In times of crisis, it is important to stay calm, level-headed, and to avoid rash behavior. And, in times of crisis, it is also important to face reality and deal with it.

A couple of op-ed writers from the Hoover Institution recently published a piece in Silicon Valley’s hometown newspaper, The Mercury News, in which they say it is time to back off criticisms of the Big Tech players. “Powerful voices in the mainstream press have feigned to ignore the contribution of the tech industry to social welfare and doubled down on calls for antimonopoly reform,” they complained. “Message to the… anti-Big Tech activists: When the COVID-19 crisis slows down, it will be game over for Big Tech bashing.”

No one has to “feign to ignore” the good things about tech, including all the ways it has helped us to connect with friends and family, make purchases, and see the doctor online during the pandemic. Of course, others have also persuasively argued that COVID-19, as MIT Technology Review recently put it, “has blown apart the myth of Silicon Valley innovation” by exposing the fact these companies do not actually build anything. That they are reflective of “our diminished ability to innovate in areas that truly count, like health care and climate change.”

Moreover, we are also not going to ignore the bad things they have done and continue to do. These are the same companies that have enabled harms ranging from human trafficking to election meddling to hate speech… and are still doing so, right now, as the pandemic continues.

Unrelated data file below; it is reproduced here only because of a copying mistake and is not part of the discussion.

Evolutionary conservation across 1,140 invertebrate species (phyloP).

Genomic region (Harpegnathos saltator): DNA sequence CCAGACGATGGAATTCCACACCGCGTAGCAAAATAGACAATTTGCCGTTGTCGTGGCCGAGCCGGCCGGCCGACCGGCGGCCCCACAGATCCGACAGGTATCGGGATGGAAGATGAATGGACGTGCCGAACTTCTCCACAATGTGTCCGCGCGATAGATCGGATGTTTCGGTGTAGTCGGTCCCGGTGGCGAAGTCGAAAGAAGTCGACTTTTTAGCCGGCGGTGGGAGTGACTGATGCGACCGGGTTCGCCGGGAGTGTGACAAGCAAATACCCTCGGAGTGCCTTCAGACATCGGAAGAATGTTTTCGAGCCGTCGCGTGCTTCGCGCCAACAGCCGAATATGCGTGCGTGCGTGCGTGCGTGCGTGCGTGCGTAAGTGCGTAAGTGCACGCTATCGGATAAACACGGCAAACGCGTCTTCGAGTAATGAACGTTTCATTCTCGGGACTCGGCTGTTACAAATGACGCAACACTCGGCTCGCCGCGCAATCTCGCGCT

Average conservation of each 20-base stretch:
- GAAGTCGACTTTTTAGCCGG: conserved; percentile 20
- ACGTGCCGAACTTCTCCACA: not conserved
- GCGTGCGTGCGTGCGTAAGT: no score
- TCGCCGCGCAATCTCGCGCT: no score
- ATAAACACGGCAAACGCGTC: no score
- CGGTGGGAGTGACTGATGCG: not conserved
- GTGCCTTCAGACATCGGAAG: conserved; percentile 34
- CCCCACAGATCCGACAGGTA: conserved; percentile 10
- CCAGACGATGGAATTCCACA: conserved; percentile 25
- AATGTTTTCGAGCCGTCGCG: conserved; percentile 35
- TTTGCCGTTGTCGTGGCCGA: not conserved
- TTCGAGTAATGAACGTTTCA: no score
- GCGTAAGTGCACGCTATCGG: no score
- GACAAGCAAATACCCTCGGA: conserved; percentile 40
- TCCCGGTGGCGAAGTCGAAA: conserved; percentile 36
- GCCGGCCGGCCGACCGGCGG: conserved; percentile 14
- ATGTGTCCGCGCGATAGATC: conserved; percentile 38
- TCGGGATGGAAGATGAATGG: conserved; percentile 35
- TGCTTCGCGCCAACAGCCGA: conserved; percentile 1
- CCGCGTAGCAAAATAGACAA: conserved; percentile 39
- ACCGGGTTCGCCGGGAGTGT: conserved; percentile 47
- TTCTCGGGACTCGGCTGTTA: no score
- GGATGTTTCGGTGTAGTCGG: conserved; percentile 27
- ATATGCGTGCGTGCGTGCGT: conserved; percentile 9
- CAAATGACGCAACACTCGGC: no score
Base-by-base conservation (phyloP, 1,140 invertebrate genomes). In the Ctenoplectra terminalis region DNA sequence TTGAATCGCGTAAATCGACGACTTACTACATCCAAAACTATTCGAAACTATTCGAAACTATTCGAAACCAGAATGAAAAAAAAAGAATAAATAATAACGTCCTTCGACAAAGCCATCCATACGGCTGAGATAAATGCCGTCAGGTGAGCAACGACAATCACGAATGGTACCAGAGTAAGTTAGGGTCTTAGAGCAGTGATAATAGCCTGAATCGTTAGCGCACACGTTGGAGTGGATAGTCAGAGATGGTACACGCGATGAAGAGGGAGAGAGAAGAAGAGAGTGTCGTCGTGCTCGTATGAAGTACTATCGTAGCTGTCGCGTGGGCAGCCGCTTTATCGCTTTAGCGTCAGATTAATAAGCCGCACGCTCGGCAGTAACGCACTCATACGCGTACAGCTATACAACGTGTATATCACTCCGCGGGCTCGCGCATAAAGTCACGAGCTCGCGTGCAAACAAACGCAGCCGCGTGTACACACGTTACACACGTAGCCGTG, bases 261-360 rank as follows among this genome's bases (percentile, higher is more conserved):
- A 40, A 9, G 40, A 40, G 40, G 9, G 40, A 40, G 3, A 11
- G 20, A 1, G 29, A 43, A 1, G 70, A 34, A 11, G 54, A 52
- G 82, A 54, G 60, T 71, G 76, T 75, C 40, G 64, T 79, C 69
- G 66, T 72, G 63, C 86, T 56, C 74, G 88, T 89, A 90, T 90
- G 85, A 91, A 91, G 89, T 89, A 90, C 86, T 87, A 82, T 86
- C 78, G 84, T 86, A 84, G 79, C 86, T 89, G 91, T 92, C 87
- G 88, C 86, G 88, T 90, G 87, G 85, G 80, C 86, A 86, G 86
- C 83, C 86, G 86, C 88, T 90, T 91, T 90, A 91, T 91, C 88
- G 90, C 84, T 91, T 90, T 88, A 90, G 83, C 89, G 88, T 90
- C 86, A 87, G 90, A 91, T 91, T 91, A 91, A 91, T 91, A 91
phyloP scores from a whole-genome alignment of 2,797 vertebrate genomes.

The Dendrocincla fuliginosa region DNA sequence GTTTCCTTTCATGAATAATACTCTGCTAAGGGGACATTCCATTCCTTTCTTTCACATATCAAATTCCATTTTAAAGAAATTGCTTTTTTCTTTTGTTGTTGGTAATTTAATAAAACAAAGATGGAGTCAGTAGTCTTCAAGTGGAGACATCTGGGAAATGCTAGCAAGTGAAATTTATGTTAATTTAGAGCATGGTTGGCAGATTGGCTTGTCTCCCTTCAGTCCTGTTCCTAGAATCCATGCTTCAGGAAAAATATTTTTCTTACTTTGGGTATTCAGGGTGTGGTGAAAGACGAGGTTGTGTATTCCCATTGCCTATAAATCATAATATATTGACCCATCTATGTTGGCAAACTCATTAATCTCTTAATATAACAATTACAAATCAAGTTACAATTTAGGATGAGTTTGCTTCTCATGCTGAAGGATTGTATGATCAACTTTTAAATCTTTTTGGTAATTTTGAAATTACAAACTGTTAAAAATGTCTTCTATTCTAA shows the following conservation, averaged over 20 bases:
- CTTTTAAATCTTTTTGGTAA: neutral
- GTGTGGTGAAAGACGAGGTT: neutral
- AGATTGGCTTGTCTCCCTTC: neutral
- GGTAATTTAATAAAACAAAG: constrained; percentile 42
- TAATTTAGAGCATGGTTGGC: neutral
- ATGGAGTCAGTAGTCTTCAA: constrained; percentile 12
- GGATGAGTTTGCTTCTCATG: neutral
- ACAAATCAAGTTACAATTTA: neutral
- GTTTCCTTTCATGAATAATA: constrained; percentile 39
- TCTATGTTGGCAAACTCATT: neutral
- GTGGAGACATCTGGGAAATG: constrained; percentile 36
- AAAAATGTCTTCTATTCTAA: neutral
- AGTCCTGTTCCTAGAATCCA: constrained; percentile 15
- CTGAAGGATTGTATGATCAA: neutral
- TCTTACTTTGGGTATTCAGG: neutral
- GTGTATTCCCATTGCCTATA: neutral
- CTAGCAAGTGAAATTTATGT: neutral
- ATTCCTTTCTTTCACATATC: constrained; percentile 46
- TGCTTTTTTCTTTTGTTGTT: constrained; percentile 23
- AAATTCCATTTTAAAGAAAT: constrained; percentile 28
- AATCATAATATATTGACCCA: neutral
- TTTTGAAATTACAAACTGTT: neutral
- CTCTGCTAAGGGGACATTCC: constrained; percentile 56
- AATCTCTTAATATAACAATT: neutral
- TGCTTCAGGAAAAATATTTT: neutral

While the internet platforms like to brag about how they have been “bringing us together” for many years, why is it that we seem to be divided like never before?


When Google claimed to make “Don’t be evil” their internal mantra, we believed them. When Facebook said their mission was to give people the power to share and make the world more connected (and not surveil users and sell their data to the highest bidder), we believed them, too.

But then, bad things started happening. Actually, there had been a lot of bad things happening for a long time – but travesties such as Cambridge Analytica and the horrible live Facebook broadcast of the New Zealand massacre on Facebook showed just how bad they could be.

The list of harms that were already known was long – sex trafficking, illegal prescription drug sales, counterfeiting and piracy, and on and on. In fact, the world could have taken a huge hint about the dangers of the internet when we saw the way lawless piracy exploded over the years. Members of the creative communities were among the first to be harmed by unstoppable downloading and, later, streaming. Pirates destroyed billions of dollars of value in creative content of all kinds, and pocketed tens of millions of dollars for themselves in the process. 

YouTube, by their founders’ own admission, built their entire business on infringement – and it was completely legal thanks to internet safe harbor laws written in the late ‘90s (such as CDA 230, and Section 512 of the Digital Millennium Copyright Act (DMCA)).

Once the spirit of internet lawlessness was established by the piracy pandemic, a cascade of other harms followed – hate speech, xenophobia, rampant harassment and bullying, election interference campaigns executed by hostile foreign actors, and on and on.